On sharing ourselves through story

So I can’t remember if I’m mentioned this already, but I’m currently working for the Adelaide Festival Centre, working on a community event called the Moon Lantern Festival, which celebrates Asian culture in Adelaide. However, this festival isn’t on until September, and most of my colleagues have been (rightly) focused on another big festival at the Centre – the Adelaide Cabaret Festival. The Cabaret Festival has just finished, but I managed to bombard myself with as many cabaret shows as possible, ranging from Aussie gems like Bradley McCaw to international superstars like Kristen Chenoweth or cool New York jazz singers like Joey Arias.

A couple of shows really struck me, and even though they aren’t about children’s books, or even books at all, I felt I wanted to talk about them, as they are about stories, and sharing ourselves through art. Both shows that I am going to mentioned weren’t perfect, but there was something about them that struck a nerve. One was Compositions – A Musical Close Up, performed by Tyran Parke, and the other was A Guide to Unhappiness, which starred Sunny Leunig.

The reason both these shows, out of the dozen or so that I saw, stuck out at me, was that these two performers really used their own stories to shape their show.

Tyran Parke came up with the idea for Compositions when he gave a book of his brother Trent Parke’s photography to one of his mentors as a thank you. The mentor (for any musical theatre fans, it was Stephen Sondheim) looked at some of the images and told Tyran, ‘these pictures really sing’. This sparked the idea for Tyran to ask a whole lot of composers to select one of the images from his brother’s book and create a song about it. Five years later, I listened to Tyran sing these songs, while watching on screen the images that inspired the music. What I really loved was how Tyran talked to the audience between each song, telling them where the songs came from, what he thinks the images say about his brother, about his family, and stories of his family growing up. It was interesting how Tyran could take a song, which was written based on one of his brother’s images, and reflect on how that song made him think about memories from his childhood, memories of his brother, memories of his family. It felt very honest.

Sunny Leunig’s A Guide to Unhappiness was also very honest, in the end. It was half a magic show, half philosophy, half personal narrative. Sunny Leunig used magic tricks, comedy, and music to tell the story of him travelling to Germany to visit his cousin Marco, and the sad and challenging experiences he encountered there. The show started off amusing, with tricks and jokes, and the laughter continued through the show, but it ended with Sunny revealing very personal, very confronting experiences about his real life. To me it was so brave of him to use a magic show, a cabaret show, to tell a very personal and sad story.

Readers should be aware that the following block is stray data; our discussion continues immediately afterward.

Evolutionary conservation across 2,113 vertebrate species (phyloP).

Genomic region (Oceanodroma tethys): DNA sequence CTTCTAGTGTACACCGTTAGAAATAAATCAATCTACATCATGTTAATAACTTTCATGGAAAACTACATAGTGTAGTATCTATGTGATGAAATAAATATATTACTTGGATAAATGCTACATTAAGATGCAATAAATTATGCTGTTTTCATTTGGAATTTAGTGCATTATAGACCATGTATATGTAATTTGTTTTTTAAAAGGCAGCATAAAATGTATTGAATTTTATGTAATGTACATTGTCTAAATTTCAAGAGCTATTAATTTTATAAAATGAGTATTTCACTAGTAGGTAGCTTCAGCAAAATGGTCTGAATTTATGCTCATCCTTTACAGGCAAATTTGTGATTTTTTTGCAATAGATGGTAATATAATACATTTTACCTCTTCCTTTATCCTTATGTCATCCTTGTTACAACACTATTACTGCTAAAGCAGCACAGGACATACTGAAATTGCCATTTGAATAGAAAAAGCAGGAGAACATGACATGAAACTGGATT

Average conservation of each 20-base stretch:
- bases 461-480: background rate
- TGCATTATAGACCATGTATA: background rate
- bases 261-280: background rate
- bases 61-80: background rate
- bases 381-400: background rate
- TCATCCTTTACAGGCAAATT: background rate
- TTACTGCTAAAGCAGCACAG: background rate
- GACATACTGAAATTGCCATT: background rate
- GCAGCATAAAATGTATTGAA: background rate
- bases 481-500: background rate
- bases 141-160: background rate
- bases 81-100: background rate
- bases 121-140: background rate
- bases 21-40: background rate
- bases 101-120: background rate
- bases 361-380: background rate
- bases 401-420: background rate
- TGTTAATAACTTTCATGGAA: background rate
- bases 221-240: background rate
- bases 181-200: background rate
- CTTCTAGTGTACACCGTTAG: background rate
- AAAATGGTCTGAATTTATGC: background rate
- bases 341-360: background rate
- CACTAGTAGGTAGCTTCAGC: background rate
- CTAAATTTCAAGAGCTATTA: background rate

So how does this relate to children’s books? I’m not sure it does, other than the way that both these shows used story. Personal experiences shaped the story of these shows, and made them all the more special to me. All books, all stories, have a piece of the author hidden in them somewhere, but to show your life in the way these two performers did meant that they gave their stories even more life (at least, that’s how it felt to me). I don’t read a lot of non-fiction, biographies, memoirs, but some of the most memorable children’s books that I have read have an identifiable part of the author spread through their pages. When Hitler Stole Pink Rabbit, for example, or The Railway ChildrenThe Red Pony. The Silver Sword. All these stories have a truth discovered by the author within in them, based on their own lives, and this is passed on to the reader. Just like how Sunny Leunig and Tyran Parke passed on a piece of themselves to me. 

Trent Parkes


One comment

  1. Pingback: On where the list of 1001 Children’s Books I Must Read Before I Grow Up (Too Much) comes from | 1001 Children's Books

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